The study, though, was never done, and farmers have not been compensated, and salt levels are not normal in the Channel, Rezende's group at UENF said.

On January 29, Rezende's colleague Marina Satika Suzuki, a professor of inland-water-studies, measured salt levels at nearly 16 times the level Brazil's agricultural research agency, Embrapa, considers safe for irrigation. Levels above the limit can permanently damage farmland.

On May 14, those levels were still nearly 6 times higher.

"What does permanent salt build-up mean?" Suzuki asked. "Have you heard of Carthage? The Romans salted the land and destroyed the agriculture. If salt levels are high enough you can basically ruin it forever."

While salinity appears to be falling in surface water - which may be partly explained by a tapering off of dredging in recent months - soil and plants are still being exposed to dangerous salt levels, she said. She has no data for subterranean water and some of the pollution may have migrated into the earth only to be spread further afield, Suzuki said.

UENF's work is not without critics. State-owned water company Cedae challenged UENF's finding of unhealthy salt levels in artesian wells used for drinking water, saying they were too deep to be contaminated by work at Açu.

And Rio de Janeiro's State Agricultural University said its tests found water around Açu to be safe for irrigation after the initial spikes, but those tests are not as recent as UENF's.

Sick Cattle, Dead Pineapples

The Quitingute Channel runs through the land of Durval Ribeiro Alvarengo, 59, a tall, wiry and leather-skinned farmer and cattle rancher.

Late last year, Alvarengo told Reuters, he noticed his dairy cattle had diarrhea and their grassy fodder was dying. As milk production plummeted, he had to slaughter most of his herd.

The loss of 150,000 pineapple plants cost him 300,000 reais ($137,743), he said. Many fish, birds and other small wildlife also disappeared from the area, he added.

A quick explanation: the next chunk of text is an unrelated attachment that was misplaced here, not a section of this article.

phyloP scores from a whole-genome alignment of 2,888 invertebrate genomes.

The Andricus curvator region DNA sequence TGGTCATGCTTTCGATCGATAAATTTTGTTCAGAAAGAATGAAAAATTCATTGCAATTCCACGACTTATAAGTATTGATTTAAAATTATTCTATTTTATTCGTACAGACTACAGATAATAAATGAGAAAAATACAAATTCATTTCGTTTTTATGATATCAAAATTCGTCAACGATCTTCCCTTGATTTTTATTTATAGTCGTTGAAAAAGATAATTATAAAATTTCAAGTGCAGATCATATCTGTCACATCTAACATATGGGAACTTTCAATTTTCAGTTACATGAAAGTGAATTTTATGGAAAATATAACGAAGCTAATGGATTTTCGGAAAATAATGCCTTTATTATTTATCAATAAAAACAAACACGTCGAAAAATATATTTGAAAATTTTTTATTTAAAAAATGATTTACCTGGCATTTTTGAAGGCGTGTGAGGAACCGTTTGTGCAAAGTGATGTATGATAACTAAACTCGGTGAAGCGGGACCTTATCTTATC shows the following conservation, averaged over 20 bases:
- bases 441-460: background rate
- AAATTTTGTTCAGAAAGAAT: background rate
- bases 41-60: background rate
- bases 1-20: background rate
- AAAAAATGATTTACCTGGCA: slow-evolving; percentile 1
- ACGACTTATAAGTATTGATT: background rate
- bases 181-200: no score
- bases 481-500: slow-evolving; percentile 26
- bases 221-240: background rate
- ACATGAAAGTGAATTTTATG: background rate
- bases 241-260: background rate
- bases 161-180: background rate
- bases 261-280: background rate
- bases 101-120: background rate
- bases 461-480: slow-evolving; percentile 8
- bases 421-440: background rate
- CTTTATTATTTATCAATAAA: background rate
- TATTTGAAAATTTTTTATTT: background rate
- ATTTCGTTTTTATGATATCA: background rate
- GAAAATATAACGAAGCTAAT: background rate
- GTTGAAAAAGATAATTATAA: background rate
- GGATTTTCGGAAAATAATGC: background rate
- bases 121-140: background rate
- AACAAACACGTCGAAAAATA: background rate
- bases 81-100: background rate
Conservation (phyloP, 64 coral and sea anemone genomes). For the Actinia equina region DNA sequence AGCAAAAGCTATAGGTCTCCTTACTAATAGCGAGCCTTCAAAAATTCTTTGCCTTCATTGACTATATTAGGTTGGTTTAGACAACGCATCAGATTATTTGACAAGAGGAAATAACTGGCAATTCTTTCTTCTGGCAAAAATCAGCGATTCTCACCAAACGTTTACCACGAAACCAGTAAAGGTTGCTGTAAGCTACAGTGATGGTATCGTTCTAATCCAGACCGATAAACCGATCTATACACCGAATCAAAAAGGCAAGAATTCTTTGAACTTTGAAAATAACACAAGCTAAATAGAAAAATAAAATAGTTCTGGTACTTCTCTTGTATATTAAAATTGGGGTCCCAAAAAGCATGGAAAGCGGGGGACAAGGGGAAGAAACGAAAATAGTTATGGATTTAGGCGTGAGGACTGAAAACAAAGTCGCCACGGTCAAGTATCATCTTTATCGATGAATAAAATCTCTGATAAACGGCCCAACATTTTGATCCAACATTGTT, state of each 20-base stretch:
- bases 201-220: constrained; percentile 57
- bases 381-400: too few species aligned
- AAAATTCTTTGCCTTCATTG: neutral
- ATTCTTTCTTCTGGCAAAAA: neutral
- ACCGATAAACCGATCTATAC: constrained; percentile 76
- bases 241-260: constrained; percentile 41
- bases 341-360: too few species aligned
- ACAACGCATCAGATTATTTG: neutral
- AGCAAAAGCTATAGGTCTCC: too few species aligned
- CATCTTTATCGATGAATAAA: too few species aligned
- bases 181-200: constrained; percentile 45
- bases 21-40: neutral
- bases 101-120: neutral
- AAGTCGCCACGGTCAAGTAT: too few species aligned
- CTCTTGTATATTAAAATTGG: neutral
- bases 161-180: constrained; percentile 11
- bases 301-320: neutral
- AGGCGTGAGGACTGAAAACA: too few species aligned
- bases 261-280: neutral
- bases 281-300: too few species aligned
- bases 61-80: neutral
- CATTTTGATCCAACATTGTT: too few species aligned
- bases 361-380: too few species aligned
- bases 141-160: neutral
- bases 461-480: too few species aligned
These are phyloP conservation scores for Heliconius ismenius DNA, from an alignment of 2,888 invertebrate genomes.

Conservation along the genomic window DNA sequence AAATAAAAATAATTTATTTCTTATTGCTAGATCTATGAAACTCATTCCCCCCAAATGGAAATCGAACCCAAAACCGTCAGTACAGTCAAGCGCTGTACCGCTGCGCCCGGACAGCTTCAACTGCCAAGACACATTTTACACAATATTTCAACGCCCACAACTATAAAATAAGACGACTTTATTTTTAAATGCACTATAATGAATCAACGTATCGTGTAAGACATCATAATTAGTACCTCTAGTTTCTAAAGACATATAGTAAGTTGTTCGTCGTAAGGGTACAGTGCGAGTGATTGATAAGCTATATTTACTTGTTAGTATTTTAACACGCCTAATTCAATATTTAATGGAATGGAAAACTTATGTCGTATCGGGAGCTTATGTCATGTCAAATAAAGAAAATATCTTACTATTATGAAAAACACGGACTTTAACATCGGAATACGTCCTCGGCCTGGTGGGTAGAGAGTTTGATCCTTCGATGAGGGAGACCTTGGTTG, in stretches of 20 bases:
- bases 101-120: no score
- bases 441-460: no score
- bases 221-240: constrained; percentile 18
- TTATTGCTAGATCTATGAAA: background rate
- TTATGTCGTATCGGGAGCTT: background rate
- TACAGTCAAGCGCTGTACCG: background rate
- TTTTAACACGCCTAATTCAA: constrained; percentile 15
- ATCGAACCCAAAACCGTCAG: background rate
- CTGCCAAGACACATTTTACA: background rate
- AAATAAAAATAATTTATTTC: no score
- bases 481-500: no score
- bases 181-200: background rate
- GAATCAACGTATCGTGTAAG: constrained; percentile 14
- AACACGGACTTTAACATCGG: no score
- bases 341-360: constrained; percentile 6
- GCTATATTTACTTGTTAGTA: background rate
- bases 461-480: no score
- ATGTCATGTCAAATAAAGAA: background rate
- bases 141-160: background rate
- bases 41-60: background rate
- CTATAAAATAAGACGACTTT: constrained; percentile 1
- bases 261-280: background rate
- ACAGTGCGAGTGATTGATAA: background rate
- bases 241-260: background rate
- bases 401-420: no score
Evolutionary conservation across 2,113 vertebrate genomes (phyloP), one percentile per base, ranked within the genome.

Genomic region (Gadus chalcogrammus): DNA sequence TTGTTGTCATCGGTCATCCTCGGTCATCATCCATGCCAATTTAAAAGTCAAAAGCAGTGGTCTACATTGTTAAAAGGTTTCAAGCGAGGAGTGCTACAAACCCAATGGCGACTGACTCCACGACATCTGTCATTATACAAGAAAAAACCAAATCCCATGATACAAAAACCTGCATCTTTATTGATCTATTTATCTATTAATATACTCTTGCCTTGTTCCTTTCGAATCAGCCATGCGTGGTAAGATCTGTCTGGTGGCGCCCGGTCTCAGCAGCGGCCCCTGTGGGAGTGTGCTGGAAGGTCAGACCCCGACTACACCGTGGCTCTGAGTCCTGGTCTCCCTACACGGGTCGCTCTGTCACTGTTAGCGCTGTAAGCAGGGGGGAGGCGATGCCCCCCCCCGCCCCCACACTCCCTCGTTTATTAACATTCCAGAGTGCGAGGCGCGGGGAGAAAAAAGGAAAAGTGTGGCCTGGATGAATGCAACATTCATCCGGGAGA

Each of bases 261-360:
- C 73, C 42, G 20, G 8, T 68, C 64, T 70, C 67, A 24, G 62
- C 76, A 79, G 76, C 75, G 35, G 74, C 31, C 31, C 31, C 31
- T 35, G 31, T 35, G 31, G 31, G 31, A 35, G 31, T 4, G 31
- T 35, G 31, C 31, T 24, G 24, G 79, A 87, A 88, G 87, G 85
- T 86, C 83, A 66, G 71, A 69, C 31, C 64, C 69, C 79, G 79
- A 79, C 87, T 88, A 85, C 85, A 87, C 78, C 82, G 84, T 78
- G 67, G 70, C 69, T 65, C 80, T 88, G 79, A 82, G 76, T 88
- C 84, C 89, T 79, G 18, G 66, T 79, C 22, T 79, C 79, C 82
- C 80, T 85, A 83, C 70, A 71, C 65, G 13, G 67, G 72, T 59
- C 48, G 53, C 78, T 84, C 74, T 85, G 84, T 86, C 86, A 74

His story is repeated on nearby farms.

"You can see how my crops have been ruined with your own eyes," said Alvarengo's neighbor, Jose Roberto de Almeida, 51, as he ripped up crackly, dried-out plants from the ground.

Ricardo Hirota, director of the Subterranean Water Center at the University of São Paulo, is conducting two studies for LLX on the impact of dredging.

One examines ways to control the impact of future dredging. The second is assessing the impact of the original waste dumps to prevent a repeat of the salt pollution problem in late 2012.

Hirota suggests that the company has learned from its experience at Açu. "The area is very sensitive and there are many links between surface and underground water," he said. "We're learning a lot. The good thing is they're better prepared than in the past."

He declined to share any data, citing an LLX confidentiality agreement.

"I think you can appreciate how sensitive this is," he said. "The company has been under a lot of pressure."

Much may depend on the case launched by Oliveira. Even if he loses - and courts have often rejected his claims - a Brazilian prosecutors' near-complete independence, coupled with a legal system that encourages multiple appeals, can stretch even flimsy prosecutions into decade-long ordeals.

A senior official in the prosecutor's office said it expects public hearings by the end of August. The official declined to be identified.

"Eike needs to be very careful; Brazilians like to kick you when you're down," said Wilen Manteli, president of Brazil's private port association. "An environmental problem, even if unfounded, can be a lightning rod for a range of attacks. It would be a pity if this port does not get built."

($1 = 2.27 Brazilian reals)

(Additional reporting by Sergio Queiroz; Editing by Martin Howell and Leslie Gevirtz)